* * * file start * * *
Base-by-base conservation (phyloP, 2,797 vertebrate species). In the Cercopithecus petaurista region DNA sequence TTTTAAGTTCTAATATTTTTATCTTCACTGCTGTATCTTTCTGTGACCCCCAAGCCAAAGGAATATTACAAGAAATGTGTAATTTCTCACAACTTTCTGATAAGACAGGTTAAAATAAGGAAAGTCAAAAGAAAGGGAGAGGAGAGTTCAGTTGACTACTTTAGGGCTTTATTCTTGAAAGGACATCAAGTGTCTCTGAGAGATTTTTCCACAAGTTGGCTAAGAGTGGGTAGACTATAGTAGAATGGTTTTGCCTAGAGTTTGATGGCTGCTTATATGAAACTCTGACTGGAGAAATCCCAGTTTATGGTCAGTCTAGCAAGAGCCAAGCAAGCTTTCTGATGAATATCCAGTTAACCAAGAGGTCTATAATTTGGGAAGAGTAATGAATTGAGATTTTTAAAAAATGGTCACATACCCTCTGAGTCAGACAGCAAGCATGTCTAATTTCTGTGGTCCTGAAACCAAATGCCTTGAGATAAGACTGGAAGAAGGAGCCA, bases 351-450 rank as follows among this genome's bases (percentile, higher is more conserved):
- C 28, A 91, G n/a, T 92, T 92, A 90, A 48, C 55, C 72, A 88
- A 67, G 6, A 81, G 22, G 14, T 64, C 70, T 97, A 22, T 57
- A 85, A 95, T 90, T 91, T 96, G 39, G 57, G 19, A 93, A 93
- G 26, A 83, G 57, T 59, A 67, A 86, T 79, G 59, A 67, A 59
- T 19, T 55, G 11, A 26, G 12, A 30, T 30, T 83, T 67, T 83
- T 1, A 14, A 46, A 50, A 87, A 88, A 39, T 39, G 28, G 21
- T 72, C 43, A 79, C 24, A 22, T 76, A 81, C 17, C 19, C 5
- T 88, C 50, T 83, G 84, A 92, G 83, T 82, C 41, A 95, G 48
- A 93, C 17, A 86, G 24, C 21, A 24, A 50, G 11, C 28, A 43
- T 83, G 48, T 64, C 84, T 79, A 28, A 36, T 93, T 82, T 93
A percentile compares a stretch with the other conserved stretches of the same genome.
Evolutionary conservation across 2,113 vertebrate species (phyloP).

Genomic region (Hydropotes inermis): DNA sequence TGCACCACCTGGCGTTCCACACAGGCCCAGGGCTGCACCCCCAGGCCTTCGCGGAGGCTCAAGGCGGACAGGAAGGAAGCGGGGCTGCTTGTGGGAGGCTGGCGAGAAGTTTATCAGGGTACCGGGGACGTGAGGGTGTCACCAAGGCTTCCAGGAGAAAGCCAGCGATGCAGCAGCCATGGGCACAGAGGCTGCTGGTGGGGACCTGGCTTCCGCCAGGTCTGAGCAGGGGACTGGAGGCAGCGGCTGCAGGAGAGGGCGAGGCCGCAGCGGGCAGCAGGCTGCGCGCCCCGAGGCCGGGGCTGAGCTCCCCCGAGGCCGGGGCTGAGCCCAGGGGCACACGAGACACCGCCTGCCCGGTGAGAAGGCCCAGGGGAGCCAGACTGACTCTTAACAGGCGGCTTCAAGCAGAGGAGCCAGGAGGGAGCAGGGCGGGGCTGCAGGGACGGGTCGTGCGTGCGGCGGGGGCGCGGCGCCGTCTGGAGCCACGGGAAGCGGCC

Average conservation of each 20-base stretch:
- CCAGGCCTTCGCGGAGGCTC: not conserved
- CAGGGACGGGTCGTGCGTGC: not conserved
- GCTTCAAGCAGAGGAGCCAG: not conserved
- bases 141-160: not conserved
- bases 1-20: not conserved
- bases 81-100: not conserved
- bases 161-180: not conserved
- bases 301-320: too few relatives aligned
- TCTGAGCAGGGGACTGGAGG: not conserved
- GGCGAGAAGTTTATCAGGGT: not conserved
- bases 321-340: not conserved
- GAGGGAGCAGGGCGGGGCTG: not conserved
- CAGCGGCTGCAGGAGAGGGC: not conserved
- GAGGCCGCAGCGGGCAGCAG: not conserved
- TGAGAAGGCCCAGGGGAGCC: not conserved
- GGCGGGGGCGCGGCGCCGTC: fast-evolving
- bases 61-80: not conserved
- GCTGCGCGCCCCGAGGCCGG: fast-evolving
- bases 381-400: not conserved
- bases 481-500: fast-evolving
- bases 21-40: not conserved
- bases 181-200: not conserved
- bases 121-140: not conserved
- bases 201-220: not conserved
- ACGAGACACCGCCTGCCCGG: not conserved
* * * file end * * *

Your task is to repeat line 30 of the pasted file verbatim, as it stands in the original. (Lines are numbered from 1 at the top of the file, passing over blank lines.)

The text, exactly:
- TGAGAAGGCCCAGGGGAGCC: not conserved